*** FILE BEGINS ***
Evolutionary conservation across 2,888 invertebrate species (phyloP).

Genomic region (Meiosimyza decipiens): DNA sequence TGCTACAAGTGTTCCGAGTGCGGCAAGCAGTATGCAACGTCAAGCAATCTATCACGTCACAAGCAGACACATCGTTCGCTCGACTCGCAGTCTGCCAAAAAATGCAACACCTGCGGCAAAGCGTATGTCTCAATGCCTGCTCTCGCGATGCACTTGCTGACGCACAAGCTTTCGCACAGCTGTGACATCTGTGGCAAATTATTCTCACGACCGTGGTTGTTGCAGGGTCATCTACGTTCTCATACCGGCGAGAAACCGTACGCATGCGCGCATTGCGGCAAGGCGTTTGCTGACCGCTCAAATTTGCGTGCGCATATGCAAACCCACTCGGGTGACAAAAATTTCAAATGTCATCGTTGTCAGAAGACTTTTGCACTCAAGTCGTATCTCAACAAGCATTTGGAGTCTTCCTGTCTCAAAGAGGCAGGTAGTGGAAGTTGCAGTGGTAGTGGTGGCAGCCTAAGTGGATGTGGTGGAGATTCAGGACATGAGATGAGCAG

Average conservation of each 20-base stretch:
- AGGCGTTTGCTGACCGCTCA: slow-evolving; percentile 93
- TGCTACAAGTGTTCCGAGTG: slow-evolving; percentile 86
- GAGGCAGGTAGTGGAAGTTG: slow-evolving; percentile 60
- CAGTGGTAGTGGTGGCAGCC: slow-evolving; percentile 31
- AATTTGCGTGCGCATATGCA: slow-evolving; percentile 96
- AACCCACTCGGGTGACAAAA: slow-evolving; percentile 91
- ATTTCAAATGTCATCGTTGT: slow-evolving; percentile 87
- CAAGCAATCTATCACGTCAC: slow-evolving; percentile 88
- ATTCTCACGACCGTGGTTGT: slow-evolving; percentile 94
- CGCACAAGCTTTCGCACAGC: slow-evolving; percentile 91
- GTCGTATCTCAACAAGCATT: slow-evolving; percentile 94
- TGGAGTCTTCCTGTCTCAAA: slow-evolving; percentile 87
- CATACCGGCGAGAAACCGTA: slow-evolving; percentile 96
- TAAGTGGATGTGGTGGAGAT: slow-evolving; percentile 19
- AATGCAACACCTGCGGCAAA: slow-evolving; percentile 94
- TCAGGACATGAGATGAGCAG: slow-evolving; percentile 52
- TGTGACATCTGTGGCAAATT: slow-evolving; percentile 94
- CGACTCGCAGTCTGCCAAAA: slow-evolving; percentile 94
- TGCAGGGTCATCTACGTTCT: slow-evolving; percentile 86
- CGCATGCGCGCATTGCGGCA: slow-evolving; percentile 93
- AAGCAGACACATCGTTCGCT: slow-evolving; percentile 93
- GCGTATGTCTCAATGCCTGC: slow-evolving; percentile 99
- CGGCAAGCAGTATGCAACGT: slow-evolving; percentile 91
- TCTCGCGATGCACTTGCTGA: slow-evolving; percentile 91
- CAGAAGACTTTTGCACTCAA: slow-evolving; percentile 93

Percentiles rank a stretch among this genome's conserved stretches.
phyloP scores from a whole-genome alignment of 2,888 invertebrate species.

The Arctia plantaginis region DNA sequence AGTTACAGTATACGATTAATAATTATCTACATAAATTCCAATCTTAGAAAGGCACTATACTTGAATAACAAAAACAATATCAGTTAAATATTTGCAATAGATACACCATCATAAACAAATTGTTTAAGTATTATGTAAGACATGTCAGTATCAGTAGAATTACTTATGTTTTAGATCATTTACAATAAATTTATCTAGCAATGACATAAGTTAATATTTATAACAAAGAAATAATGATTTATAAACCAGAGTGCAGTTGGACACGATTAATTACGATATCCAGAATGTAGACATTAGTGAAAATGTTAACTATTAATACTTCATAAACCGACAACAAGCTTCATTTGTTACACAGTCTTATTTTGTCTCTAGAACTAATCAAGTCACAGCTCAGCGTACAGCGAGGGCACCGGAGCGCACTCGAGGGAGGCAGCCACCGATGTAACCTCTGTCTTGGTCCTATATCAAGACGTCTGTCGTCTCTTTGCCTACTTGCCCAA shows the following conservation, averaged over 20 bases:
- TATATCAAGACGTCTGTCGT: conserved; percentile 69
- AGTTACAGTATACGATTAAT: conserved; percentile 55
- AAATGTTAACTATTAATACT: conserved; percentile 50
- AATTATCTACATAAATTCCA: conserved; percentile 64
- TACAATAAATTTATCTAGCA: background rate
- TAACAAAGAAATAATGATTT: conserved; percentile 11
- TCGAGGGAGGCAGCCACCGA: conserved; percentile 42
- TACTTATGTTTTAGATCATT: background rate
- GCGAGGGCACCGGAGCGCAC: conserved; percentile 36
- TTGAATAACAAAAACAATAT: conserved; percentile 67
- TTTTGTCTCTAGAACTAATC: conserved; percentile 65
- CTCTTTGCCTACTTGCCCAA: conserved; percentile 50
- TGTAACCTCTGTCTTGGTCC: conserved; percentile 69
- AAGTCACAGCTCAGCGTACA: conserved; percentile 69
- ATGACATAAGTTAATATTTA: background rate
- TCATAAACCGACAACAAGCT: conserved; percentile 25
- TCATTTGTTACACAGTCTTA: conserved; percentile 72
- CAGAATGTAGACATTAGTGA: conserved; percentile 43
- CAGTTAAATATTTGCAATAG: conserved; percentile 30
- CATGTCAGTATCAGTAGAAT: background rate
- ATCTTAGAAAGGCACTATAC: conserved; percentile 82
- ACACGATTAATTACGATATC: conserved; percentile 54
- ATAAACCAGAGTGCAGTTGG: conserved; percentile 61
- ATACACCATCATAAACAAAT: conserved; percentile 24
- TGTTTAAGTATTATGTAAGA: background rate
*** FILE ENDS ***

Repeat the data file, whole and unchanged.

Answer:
Evolutionary conservation across 2,888 invertebrate species (phyloP).

Genomic region (Meiosimyza decipiens): DNA sequence TGCTACAAGTGTTCCGAGTGCGGCAAGCAGTATGCAACGTCAAGCAATCTATCACGTCACAAGCAGACACATCGTTCGCTCGACTCGCAGTCTGCCAAAAAATGCAACACCTGCGGCAAAGCGTATGTCTCAATGCCTGCTCTCGCGATGCACTTGCTGACGCACAAGCTTTCGCACAGCTGTGACATCTGTGGCAAATTATTCTCACGACCGTGGTTGTTGCAGGGTCATCTACGTTCTCATACCGGCGAGAAACCGTACGCATGCGCGCATTGCGGCAAGGCGTTTGCTGACCGCTCAAATTTGCGTGCGCATATGCAAACCCACTCGGGTGACAAAAATTTCAAATGTCATCGTTGTCAGAAGACTTTTGCACTCAAGTCGTATCTCAACAAGCATTTGGAGTCTTCCTGTCTCAAAGAGGCAGGTAGTGGAAGTTGCAGTGGTAGTGGTGGCAGCCTAAGTGGATGTGGTGGAGATTCAGGACATGAGATGAGCAG

Average conservation of each 20-base stretch:
- AGGCGTTTGCTGACCGCTCA: slow-evolving; percentile 93
- TGCTACAAGTGTTCCGAGTG: slow-evolving; percentile 86
- GAGGCAGGTAGTGGAAGTTG: slow-evolving; percentile 60
- CAGTGGTAGTGGTGGCAGCC: slow-evolving; percentile 31
- AATTTGCGTGCGCATATGCA: slow-evolving; percentile 96
- AACCCACTCGGGTGACAAAA: slow-evolving; percentile 91
- ATTTCAAATGTCATCGTTGT: slow-evolving; percentile 87
- CAAGCAATCTATCACGTCAC: slow-evolving; percentile 88
- ATTCTCACGACCGTGGTTGT: slow-evolving; percentile 94
- CGCACAAGCTTTCGCACAGC: slow-evolving; percentile 91
- GTCGTATCTCAACAAGCATT: slow-evolving; percentile 94
- TGGAGTCTTCCTGTCTCAAA: slow-evolving; percentile 87
- CATACCGGCGAGAAACCGTA: slow-evolving; percentile 96
- TAAGTGGATGTGGTGGAGAT: slow-evolving; percentile 19
- AATGCAACACCTGCGGCAAA: slow-evolving; percentile 94
- TCAGGACATGAGATGAGCAG: slow-evolving; percentile 52
- TGTGACATCTGTGGCAAATT: slow-evolving; percentile 94
- CGACTCGCAGTCTGCCAAAA: slow-evolving; percentile 94
- TGCAGGGTCATCTACGTTCT: slow-evolving; percentile 86
- CGCATGCGCGCATTGCGGCA: slow-evolving; percentile 93
- AAGCAGACACATCGTTCGCT: slow-evolving; percentile 93
- GCGTATGTCTCAATGCCTGC: slow-evolving; percentile 99
- CGGCAAGCAGTATGCAACGT: slow-evolving; percentile 91
- TCTCGCGATGCACTTGCTGA: slow-evolving; percentile 91
- CAGAAGACTTTTGCACTCAA: slow-evolving; percentile 93

Percentiles rank a stretch among this genome's conserved stretches.
phyloP scores from a whole-genome alignment of 2,888 invertebrate species.

The Arctia plantaginis region DNA sequence AGTTACAGTATACGATTAATAATTATCTACATAAATTCCAATCTTAGAAAGGCACTATACTTGAATAACAAAAACAATATCAGTTAAATATTTGCAATAGATACACCATCATAAACAAATTGTTTAAGTATTATGTAAGACATGTCAGTATCAGTAGAATTACTTATGTTTTAGATCATTTACAATAAATTTATCTAGCAATGACATAAGTTAATATTTATAACAAAGAAATAATGATTTATAAACCAGAGTGCAGTTGGACACGATTAATTACGATATCCAGAATGTAGACATTAGTGAAAATGTTAACTATTAATACTTCATAAACCGACAACAAGCTTCATTTGTTACACAGTCTTATTTTGTCTCTAGAACTAATCAAGTCACAGCTCAGCGTACAGCGAGGGCACCGGAGCGCACTCGAGGGAGGCAGCCACCGATGTAACCTCTGTCTTGGTCCTATATCAAGACGTCTGTCGTCTCTTTGCCTACTTGCCCAA shows the following conservation, averaged over 20 bases:
- TATATCAAGACGTCTGTCGT: conserved; percentile 69
- AGTTACAGTATACGATTAAT: conserved; percentile 55
- AAATGTTAACTATTAATACT: conserved; percentile 50
- AATTATCTACATAAATTCCA: conserved; percentile 64
- TACAATAAATTTATCTAGCA: background rate
- TAACAAAGAAATAATGATTT: conserved; percentile 11
- TCGAGGGAGGCAGCCACCGA: conserved; percentile 42
- TACTTATGTTTTAGATCATT: background rate
- GCGAGGGCACCGGAGCGCAC: conserved; percentile 36
- TTGAATAACAAAAACAATAT: conserved; percentile 67
- TTTTGTCTCTAGAACTAATC: conserved; percentile 65
- CTCTTTGCCTACTTGCCCAA: conserved; percentile 50
- TGTAACCTCTGTCTTGGTCC: conserved; percentile 69
- AAGTCACAGCTCAGCGTACA: conserved; percentile 69
- ATGACATAAGTTAATATTTA: background rate
- TCATAAACCGACAACAAGCT: conserved; percentile 25
- TCATTTGTTACACAGTCTTA: conserved; percentile 72
- CAGAATGTAGACATTAGTGA: conserved; percentile 43
- CAGTTAAATATTTGCAATAG: conserved; percentile 30
- CATGTCAGTATCAGTAGAAT: background rate
- ATCTTAGAAAGGCACTATAC: conserved; percentile 82
- ACACGATTAATTACGATATC: conserved; percentile 54
- ATAAACCAGAGTGCAGTTGG: conserved; percentile 61
- ATACACCATCATAAACAAAT: conserved; percentile 24
- TGTTTAAGTATTATGTAAGA: background rate